Bree in Bremerton Last Night

The Kitsap County Bremerton Athletic Roundtable honored Bree Schaaf, and organized a fundraiser, last night at the Kitsap Golf and Country Club.

I wasn’t there, so I don’t have many details. Maybe Chuck can fill us in later today.

In the meantime, here’s a bunch of Larry Steagall’s photos. (Click the photo for a link to a gallery.)

– Derek Sheppard

Event Tonight Honors Olympian Bree Schaaf

Social hour begins in just under an hour at 6 p.m. for an event tonight that will honor Bremerton native and fifth-place women’s bobsledder Bree Schaaf.

Tonight, the hometown gets its turn to honor the 29-year-old Olympic High grad. Schaaf will share her experiences at a dinner in her honor at the Kitsap Golf & Country Club.

Bremerton Mayor Patty Lent will be among the speakers at the Kitsap County Bremerton Athletic Roundtable-sponsored event. It’s open to the public and starts with a 6 p.m. social hour. The dinner program starts at 7 p.m. Cost is $20 ($15 for KCBAR members) — $5 for youth under 14 — and includes dinner.

Olympic hats and scarves and autographed photos will be available. Other items will also be raffled.

Proceeds will help defray training expenses for Schaaf, who hopes to represent the U.S. at the 2014 Winter Olympics in Sochi, Russia.

– Derek Sheppard

Do You Know These Bremertonians?

On Feb. 20, a Facebook page led 10-15 Olympic Torchbearers to downtown Vancouver’s Olympic Cauldron. This was a busy place at all hours during the Olympics. Hundreds or thousands would pack around the cauldron for a glimpse at the flame. When torchbearers show up with the torch, it led many of those people to queue up, hoping for a photo.

Mike Williams, who’d run with the torch the weekend before in Chilliwack, BC, was there when a couple of people from Bremerton approached. They didn’t have a camera, but Mike did. So he took their photo and said he’d e-mail them.

“We all ended up hanging around for a while as many people wanted a picture
with the torch, it was a never ending line,” he wrote in an e-mail. “This couple did not have a camera but just wanted to hold the torch. I told them I had a camera and would email them the picture, when I got home I was very disappointed when I could not find the email address I have looked everywhere.”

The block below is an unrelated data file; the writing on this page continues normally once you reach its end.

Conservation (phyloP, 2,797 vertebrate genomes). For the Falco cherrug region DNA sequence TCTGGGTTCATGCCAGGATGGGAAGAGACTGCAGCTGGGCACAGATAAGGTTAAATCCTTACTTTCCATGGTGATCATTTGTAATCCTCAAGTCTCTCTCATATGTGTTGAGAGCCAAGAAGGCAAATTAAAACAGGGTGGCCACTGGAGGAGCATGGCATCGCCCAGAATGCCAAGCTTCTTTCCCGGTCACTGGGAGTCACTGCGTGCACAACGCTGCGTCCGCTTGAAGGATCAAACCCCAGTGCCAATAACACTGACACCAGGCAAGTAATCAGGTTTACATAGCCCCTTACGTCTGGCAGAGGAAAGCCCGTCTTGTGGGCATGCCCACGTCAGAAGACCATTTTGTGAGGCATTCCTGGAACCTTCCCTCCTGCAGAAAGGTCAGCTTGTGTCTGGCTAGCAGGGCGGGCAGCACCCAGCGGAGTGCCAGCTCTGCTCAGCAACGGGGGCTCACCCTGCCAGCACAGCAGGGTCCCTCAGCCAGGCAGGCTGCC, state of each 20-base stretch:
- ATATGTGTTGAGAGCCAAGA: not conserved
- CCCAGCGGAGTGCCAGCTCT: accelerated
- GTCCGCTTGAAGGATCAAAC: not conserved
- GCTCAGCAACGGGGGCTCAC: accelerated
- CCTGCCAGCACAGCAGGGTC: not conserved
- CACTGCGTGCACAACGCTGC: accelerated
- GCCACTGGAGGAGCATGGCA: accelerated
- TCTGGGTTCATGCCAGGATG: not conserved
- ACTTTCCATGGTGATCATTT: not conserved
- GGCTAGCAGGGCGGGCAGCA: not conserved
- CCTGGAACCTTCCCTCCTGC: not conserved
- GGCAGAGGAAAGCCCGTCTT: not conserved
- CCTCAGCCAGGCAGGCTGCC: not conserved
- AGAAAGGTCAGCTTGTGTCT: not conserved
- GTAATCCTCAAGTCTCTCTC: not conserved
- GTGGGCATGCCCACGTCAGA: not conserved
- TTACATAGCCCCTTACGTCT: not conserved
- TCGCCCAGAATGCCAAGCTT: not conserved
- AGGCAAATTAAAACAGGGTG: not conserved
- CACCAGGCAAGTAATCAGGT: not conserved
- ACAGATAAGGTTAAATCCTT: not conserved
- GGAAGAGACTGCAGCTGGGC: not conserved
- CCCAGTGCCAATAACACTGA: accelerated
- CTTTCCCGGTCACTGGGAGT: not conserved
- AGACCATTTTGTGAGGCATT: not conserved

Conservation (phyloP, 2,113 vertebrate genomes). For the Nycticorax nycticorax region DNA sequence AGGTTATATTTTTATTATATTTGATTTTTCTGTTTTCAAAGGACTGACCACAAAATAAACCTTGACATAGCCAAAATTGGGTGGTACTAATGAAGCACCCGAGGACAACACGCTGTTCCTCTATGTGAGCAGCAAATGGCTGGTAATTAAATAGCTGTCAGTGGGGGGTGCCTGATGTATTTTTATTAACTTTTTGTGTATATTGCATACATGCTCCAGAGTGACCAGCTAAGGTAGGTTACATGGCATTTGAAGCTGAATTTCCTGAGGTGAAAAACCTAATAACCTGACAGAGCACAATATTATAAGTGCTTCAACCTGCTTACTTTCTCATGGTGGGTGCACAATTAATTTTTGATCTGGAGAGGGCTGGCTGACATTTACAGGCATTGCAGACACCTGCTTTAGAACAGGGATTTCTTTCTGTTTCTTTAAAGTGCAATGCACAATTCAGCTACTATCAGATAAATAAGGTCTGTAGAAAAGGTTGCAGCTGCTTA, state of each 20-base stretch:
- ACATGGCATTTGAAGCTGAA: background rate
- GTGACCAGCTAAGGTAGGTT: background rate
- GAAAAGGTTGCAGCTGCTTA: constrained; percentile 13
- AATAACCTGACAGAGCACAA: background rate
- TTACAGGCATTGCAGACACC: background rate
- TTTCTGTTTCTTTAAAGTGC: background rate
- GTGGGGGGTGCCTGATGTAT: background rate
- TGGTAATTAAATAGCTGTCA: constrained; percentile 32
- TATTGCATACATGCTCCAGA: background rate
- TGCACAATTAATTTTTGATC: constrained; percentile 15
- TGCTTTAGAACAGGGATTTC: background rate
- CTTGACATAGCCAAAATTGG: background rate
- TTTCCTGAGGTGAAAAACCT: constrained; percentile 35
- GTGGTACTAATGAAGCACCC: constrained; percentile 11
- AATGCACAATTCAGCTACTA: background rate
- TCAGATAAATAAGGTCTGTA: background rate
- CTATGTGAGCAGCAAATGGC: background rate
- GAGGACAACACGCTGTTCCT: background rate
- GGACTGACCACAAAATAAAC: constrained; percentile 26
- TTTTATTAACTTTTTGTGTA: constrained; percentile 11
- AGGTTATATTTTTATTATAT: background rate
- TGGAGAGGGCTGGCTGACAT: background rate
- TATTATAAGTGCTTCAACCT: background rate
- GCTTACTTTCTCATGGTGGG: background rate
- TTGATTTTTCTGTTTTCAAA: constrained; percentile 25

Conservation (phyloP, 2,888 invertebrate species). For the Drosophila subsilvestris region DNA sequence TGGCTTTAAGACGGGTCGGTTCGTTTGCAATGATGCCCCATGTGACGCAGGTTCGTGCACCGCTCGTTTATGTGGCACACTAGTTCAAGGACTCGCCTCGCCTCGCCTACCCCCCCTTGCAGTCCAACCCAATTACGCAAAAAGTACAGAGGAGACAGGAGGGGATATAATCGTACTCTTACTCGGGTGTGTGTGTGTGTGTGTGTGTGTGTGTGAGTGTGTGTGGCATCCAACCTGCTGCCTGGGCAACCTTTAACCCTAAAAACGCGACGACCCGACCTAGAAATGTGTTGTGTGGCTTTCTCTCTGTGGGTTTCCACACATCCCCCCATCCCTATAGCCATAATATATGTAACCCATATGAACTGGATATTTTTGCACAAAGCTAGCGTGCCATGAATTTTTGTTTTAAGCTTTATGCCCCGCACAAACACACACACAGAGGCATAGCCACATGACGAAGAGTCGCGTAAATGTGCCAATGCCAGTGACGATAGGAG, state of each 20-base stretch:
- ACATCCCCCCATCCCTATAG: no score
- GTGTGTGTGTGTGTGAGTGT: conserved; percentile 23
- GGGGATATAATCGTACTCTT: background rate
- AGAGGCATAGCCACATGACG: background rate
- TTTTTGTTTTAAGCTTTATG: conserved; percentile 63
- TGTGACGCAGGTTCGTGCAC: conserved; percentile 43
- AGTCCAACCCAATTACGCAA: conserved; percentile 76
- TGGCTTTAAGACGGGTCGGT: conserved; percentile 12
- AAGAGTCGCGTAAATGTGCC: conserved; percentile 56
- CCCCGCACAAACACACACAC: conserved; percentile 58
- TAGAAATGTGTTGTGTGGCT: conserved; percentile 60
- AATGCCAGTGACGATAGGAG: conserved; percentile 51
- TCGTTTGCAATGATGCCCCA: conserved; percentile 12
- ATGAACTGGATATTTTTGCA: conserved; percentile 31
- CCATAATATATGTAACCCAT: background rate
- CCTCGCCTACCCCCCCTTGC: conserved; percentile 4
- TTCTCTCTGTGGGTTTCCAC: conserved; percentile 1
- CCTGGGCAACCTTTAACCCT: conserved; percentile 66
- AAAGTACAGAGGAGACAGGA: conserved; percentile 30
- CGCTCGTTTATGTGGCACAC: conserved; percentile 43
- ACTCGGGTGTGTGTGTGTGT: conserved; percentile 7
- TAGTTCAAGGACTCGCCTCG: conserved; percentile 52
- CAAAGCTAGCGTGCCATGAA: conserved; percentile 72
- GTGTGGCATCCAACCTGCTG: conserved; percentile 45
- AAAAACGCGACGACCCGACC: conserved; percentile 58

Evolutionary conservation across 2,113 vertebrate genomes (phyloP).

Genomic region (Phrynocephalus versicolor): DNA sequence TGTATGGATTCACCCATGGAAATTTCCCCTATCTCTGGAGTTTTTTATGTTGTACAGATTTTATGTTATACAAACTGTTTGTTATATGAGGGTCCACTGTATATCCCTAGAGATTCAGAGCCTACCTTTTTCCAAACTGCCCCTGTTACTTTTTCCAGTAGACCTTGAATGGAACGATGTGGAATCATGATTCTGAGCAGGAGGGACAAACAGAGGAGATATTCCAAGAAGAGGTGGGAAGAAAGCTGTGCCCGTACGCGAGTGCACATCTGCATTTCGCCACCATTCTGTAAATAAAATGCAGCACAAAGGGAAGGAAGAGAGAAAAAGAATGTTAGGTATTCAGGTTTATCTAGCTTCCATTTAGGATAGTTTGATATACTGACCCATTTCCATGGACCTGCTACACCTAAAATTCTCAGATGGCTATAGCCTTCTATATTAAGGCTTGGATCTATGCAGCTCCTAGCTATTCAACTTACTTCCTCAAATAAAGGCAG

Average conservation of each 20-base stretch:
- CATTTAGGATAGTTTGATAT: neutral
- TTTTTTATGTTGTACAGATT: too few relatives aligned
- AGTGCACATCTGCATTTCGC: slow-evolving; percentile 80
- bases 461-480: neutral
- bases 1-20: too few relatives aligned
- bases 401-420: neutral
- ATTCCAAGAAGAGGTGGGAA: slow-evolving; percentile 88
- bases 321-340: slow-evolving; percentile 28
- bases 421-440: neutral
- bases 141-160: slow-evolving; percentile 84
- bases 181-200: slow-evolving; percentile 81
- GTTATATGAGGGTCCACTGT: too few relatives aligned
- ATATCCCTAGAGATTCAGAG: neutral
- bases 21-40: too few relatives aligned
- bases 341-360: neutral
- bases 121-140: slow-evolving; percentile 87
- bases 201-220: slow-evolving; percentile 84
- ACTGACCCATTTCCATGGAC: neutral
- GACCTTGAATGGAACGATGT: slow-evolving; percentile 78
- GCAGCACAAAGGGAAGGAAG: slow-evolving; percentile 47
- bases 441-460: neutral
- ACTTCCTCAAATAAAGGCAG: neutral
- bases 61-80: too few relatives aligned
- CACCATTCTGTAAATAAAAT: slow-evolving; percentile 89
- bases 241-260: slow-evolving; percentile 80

Now, he’d like your help to this photo to them. Do you know them? You can e-mail Mike here.

I Stepped All Over The Olympics

The Olympics are over, but I’ll have a few more blog posts in the coming days to wrap up what’s been a long couple weeks, and a great blogging experience with all of our guest bloggers.

Now, a side note. Larry, Chuck and I rolled back into Bremerton today, and I had an important number to tally. Steps.

When press members check in they got a backpack full of look-at-me-and-like-my-brand marketing materials. Like the McDonald’s notebook, for instance. (Do you think a Big Mac will make me stronger than Bree?)

I don’t even remember the sponsor now, but we also got a pedometer. (One of those little devices you wear to monitor how many steps you take.)

We were there for eight days, and I forgot to wear it three days. One day was a bobsled day, which was well over a mile of walking, since the track itself is a mile long, and I walked the whole thing.

I already told you about the bus rides. Well, I also did a lot of walking. Almost always with a 30-pound pack filled with video and photo camera gear, batteries, a laptop, clothes, etc. To be fair, some of the walking was after-hours while I explored the city without all my gear.

Care to guess how far? (I’d post a picture, but now I can’t find the pedometer. It’s probably in Larry’s van. Darn.)

Well, when I got in the van to come home, it was just over 95,000 steps, and claimed a distance of 66.5 kilometers, which is just over 41 miles.

I bet if I had another Big Mac I could have walked another 10 miles.

– Derek Sheppard

Another Olympics Chapter Closed